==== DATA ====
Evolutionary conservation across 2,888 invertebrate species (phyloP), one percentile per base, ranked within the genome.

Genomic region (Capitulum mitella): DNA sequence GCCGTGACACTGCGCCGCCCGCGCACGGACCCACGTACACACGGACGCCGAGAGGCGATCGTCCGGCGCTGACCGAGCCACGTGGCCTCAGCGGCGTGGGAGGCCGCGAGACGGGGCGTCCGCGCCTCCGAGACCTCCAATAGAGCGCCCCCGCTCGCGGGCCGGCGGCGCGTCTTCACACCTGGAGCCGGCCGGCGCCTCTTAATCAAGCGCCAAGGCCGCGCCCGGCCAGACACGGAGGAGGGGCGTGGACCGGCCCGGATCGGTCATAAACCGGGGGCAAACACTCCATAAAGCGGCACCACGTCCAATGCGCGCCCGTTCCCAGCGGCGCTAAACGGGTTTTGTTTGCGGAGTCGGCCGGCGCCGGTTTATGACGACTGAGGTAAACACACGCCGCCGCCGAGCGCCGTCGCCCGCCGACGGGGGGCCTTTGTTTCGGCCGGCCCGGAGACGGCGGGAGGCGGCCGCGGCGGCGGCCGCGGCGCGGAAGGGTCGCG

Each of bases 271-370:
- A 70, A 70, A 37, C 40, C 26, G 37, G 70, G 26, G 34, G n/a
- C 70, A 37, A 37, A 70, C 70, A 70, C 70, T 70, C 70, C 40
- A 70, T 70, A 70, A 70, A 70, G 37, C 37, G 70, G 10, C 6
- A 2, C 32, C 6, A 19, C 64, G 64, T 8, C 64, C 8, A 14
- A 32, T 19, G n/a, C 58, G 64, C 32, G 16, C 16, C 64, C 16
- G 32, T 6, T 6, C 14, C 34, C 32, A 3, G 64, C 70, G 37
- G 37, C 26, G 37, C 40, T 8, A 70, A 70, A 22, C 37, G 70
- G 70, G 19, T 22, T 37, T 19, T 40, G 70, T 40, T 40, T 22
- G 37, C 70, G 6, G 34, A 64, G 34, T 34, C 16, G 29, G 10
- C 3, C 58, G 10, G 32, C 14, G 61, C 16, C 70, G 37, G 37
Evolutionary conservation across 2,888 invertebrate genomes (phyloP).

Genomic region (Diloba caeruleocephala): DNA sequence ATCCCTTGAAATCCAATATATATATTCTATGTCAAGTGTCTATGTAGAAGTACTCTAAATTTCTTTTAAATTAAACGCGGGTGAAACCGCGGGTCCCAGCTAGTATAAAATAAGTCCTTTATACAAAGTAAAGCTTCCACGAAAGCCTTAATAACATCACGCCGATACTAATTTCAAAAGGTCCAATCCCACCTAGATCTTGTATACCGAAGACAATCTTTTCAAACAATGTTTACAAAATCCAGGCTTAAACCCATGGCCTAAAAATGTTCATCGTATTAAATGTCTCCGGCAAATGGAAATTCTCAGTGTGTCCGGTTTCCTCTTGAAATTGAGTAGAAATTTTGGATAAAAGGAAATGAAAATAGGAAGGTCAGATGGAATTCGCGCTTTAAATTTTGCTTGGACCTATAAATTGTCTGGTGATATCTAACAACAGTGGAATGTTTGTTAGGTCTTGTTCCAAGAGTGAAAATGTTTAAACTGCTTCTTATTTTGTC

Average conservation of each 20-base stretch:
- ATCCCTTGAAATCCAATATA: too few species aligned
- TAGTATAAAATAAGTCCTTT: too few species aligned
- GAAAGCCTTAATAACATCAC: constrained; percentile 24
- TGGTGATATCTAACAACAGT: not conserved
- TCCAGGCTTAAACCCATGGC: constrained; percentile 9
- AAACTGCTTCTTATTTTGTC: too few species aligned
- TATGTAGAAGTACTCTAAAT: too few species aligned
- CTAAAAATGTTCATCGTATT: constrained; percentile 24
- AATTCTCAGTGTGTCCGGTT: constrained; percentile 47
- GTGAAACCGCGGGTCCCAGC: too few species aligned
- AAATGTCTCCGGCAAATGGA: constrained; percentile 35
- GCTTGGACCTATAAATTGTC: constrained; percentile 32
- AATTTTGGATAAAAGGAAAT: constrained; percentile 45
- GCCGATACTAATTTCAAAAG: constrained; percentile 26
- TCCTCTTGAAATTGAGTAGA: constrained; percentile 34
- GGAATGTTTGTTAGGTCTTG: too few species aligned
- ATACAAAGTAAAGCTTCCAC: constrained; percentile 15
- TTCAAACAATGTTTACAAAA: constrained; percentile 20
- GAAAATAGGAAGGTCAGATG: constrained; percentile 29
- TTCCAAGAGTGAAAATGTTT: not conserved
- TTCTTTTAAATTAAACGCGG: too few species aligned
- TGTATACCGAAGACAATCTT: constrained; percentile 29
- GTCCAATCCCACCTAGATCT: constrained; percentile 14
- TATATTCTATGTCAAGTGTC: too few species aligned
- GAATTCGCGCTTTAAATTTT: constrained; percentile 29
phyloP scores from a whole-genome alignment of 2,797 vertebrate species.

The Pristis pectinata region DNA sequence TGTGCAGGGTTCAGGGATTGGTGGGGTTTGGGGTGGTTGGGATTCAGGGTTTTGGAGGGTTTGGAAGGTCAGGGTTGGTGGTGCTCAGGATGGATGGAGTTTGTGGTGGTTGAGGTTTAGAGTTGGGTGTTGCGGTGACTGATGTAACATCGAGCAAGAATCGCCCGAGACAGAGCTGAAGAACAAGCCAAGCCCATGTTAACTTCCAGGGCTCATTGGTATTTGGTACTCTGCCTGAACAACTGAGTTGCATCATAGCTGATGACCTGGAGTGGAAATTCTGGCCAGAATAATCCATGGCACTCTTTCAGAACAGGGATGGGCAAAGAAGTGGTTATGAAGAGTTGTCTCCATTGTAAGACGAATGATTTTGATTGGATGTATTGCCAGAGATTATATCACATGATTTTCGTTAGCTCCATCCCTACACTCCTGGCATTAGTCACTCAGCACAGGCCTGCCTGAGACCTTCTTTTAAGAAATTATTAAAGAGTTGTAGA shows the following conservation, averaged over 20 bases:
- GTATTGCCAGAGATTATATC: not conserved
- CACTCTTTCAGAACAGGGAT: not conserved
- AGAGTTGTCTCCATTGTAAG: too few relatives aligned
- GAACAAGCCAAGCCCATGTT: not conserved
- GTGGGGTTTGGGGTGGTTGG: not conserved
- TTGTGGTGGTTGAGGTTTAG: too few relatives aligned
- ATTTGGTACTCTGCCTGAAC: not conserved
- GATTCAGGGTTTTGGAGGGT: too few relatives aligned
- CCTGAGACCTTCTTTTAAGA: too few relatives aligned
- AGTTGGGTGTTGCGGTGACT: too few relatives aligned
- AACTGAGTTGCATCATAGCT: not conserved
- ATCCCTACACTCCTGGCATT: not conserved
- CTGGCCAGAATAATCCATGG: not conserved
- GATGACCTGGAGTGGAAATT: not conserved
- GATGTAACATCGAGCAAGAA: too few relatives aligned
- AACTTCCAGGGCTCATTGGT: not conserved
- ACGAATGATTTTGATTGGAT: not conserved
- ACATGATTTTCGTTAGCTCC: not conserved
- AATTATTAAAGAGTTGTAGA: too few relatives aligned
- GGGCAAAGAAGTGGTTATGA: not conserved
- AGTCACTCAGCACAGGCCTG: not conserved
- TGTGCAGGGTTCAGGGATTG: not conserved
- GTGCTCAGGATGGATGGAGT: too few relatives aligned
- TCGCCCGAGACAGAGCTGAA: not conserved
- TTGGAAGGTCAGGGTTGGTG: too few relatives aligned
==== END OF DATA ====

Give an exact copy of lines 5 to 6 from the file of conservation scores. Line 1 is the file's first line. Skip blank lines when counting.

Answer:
- C 70, A 37, A 37, A 70, C 70, A 70, C 70, T 70, C 70, C 40
- A 70, T 70, A 70, A 70, A 70, G 37, C 37, G 70, G 10, C 6